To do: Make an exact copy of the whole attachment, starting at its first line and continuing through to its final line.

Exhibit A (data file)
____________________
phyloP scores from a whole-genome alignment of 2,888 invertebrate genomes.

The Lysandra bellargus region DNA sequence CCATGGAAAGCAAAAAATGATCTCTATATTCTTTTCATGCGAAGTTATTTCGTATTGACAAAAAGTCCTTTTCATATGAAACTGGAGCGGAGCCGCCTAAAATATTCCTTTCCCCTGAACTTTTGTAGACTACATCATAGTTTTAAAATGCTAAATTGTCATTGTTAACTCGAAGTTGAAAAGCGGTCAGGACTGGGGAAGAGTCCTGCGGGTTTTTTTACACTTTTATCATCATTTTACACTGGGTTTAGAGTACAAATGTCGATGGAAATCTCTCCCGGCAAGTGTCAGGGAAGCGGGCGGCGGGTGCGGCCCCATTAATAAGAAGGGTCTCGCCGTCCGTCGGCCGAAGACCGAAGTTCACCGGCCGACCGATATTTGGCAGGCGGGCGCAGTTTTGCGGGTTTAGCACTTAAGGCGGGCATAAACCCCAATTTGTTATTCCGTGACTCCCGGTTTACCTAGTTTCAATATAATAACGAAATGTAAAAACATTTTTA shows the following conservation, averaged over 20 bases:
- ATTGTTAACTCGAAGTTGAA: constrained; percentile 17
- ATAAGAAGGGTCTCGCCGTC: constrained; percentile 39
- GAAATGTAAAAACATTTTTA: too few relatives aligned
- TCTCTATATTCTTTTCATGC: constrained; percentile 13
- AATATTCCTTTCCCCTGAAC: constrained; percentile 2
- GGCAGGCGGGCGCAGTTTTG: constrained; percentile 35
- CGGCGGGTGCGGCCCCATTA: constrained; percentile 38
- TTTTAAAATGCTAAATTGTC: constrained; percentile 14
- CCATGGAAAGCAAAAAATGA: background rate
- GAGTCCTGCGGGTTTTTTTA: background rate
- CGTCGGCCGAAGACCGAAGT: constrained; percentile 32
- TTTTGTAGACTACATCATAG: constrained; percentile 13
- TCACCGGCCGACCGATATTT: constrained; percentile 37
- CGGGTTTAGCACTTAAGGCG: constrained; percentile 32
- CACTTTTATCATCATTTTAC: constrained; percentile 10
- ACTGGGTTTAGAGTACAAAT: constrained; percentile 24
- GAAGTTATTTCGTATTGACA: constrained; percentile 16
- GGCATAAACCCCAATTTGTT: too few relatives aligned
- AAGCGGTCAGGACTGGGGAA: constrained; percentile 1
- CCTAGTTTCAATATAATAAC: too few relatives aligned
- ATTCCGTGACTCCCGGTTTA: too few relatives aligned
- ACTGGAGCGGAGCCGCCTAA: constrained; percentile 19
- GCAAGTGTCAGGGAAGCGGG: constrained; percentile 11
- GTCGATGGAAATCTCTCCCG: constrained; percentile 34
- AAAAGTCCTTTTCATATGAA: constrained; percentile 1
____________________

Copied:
phyloP scores from a whole-genome alignment of 2,888 invertebrate genomes.

The Lysandra bellargus region DNA sequence CCATGGAAAGCAAAAAATGATCTCTATATTCTTTTCATGCGAAGTTATTTCGTATTGACAAAAAGTCCTTTTCATATGAAACTGGAGCGGAGCCGCCTAAAATATTCCTTTCCCCTGAACTTTTGTAGACTACATCATAGTTTTAAAATGCTAAATTGTCATTGTTAACTCGAAGTTGAAAAGCGGTCAGGACTGGGGAAGAGTCCTGCGGGTTTTTTTACACTTTTATCATCATTTTACACTGGGTTTAGAGTACAAATGTCGATGGAAATCTCTCCCGGCAAGTGTCAGGGAAGCGGGCGGCGGGTGCGGCCCCATTAATAAGAAGGGTCTCGCCGTCCGTCGGCCGAAGACCGAAGTTCACCGGCCGACCGATATTTGGCAGGCGGGCGCAGTTTTGCGGGTTTAGCACTTAAGGCGGGCATAAACCCCAATTTGTTATTCCGTGACTCCCGGTTTACCTAGTTTCAATATAATAACGAAATGTAAAAACATTTTTA shows the following conservation, averaged over 20 bases:
- ATTGTTAACTCGAAGTTGAA: constrained; percentile 17
- ATAAGAAGGGTCTCGCCGTC: constrained; percentile 39
- GAAATGTAAAAACATTTTTA: too few relatives aligned
- TCTCTATATTCTTTTCATGC: constrained; percentile 13
- AATATTCCTTTCCCCTGAAC: constrained; percentile 2
- GGCAGGCGGGCGCAGTTTTG: constrained; percentile 35
- CGGCGGGTGCGGCCCCATTA: constrained; percentile 38
- TTTTAAAATGCTAAATTGTC: constrained; percentile 14
- CCATGGAAAGCAAAAAATGA: background rate
- GAGTCCTGCGGGTTTTTTTA: background rate
- CGTCGGCCGAAGACCGAAGT: constrained; percentile 32
- TTTTGTAGACTACATCATAG: constrained; percentile 13
- TCACCGGCCGACCGATATTT: constrained; percentile 37
- CGGGTTTAGCACTTAAGGCG: constrained; percentile 32
- CACTTTTATCATCATTTTAC: constrained; percentile 10
- ACTGGGTTTAGAGTACAAAT: constrained; percentile 24
- GAAGTTATTTCGTATTGACA: constrained; percentile 16
- GGCATAAACCCCAATTTGTT: too few relatives aligned
- AAGCGGTCAGGACTGGGGAA: constrained; percentile 1
- CCTAGTTTCAATATAATAAC: too few relatives aligned
- ATTCCGTGACTCCCGGTTTA: too few relatives aligned
- ACTGGAGCGGAGCCGCCTAA: constrained; percentile 19
- GCAAGTGTCAGGGAAGCGGG: constrained; percentile 11
- GTCGATGGAAATCTCTCCCG: constrained; percentile 34
- AAAAGTCCTTTTCATATGAA: constrained; percentile 1